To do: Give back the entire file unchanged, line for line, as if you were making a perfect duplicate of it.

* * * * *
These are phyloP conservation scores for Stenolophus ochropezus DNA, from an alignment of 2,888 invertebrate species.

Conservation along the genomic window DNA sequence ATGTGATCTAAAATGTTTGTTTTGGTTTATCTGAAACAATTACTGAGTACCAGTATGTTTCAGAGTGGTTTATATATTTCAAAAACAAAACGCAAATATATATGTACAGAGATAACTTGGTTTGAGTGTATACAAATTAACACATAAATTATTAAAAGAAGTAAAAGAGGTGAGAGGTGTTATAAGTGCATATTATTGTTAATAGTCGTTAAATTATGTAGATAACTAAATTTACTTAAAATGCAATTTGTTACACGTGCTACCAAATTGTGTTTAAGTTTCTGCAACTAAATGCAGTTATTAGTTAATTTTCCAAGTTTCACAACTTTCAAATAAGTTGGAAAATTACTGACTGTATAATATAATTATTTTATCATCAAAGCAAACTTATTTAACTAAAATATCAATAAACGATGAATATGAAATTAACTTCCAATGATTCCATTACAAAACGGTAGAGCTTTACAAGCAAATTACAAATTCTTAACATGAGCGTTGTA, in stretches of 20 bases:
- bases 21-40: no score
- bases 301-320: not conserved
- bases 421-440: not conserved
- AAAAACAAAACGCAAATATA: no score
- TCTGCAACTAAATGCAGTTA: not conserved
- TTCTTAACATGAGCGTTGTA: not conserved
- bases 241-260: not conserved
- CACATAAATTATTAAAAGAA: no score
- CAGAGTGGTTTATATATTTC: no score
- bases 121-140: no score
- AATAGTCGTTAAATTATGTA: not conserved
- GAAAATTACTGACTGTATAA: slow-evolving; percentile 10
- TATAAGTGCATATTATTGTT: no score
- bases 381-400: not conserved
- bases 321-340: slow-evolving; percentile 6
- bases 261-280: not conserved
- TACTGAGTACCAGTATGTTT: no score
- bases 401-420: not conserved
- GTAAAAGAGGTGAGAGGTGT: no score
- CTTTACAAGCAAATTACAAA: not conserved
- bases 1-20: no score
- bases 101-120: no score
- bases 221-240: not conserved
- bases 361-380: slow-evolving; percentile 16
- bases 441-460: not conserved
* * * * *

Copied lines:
These are phyloP conservation scores for Stenolophus ochropezus DNA, from an alignment of 2,888 invertebrate species.

Conservation along the genomic window DNA sequence ATGTGATCTAAAATGTTTGTTTTGGTTTATCTGAAACAATTACTGAGTACCAGTATGTTTCAGAGTGGTTTATATATTTCAAAAACAAAACGCAAATATATATGTACAGAGATAACTTGGTTTGAGTGTATACAAATTAACACATAAATTATTAAAAGAAGTAAAAGAGGTGAGAGGTGTTATAAGTGCATATTATTGTTAATAGTCGTTAAATTATGTAGATAACTAAATTTACTTAAAATGCAATTTGTTACACGTGCTACCAAATTGTGTTTAAGTTTCTGCAACTAAATGCAGTTATTAGTTAATTTTCCAAGTTTCACAACTTTCAAATAAGTTGGAAAATTACTGACTGTATAATATAATTATTTTATCATCAAAGCAAACTTATTTAACTAAAATATCAATAAACGATGAATATGAAATTAACTTCCAATGATTCCATTACAAAACGGTAGAGCTTTACAAGCAAATTACAAATTCTTAACATGAGCGTTGTA, in stretches of 20 bases:
- bases 21-40: no score
- bases 301-320: not conserved
- bases 421-440: not conserved
- AAAAACAAAACGCAAATATA: no score
- TCTGCAACTAAATGCAGTTA: not conserved
- TTCTTAACATGAGCGTTGTA: not conserved
- bases 241-260: not conserved
- CACATAAATTATTAAAAGAA: no score
- CAGAGTGGTTTATATATTTC: no score
- bases 121-140: no score
- AATAGTCGTTAAATTATGTA: not conserved
- GAAAATTACTGACTGTATAA: slow-evolving; percentile 10
- TATAAGTGCATATTATTGTT: no score
- bases 381-400: not conserved
- bases 321-340: slow-evolving; percentile 6
- bases 261-280: not conserved
- TACTGAGTACCAGTATGTTT: no score
- bases 401-420: not conserved
- GTAAAAGAGGTGAGAGGTGT: no score
- CTTTACAAGCAAATTACAAA: not conserved
- bases 1-20: no score
- bases 101-120: no score
- bases 221-240: not conserved
- bases 361-380: slow-evolving; percentile 16
- bases 441-460: not conserved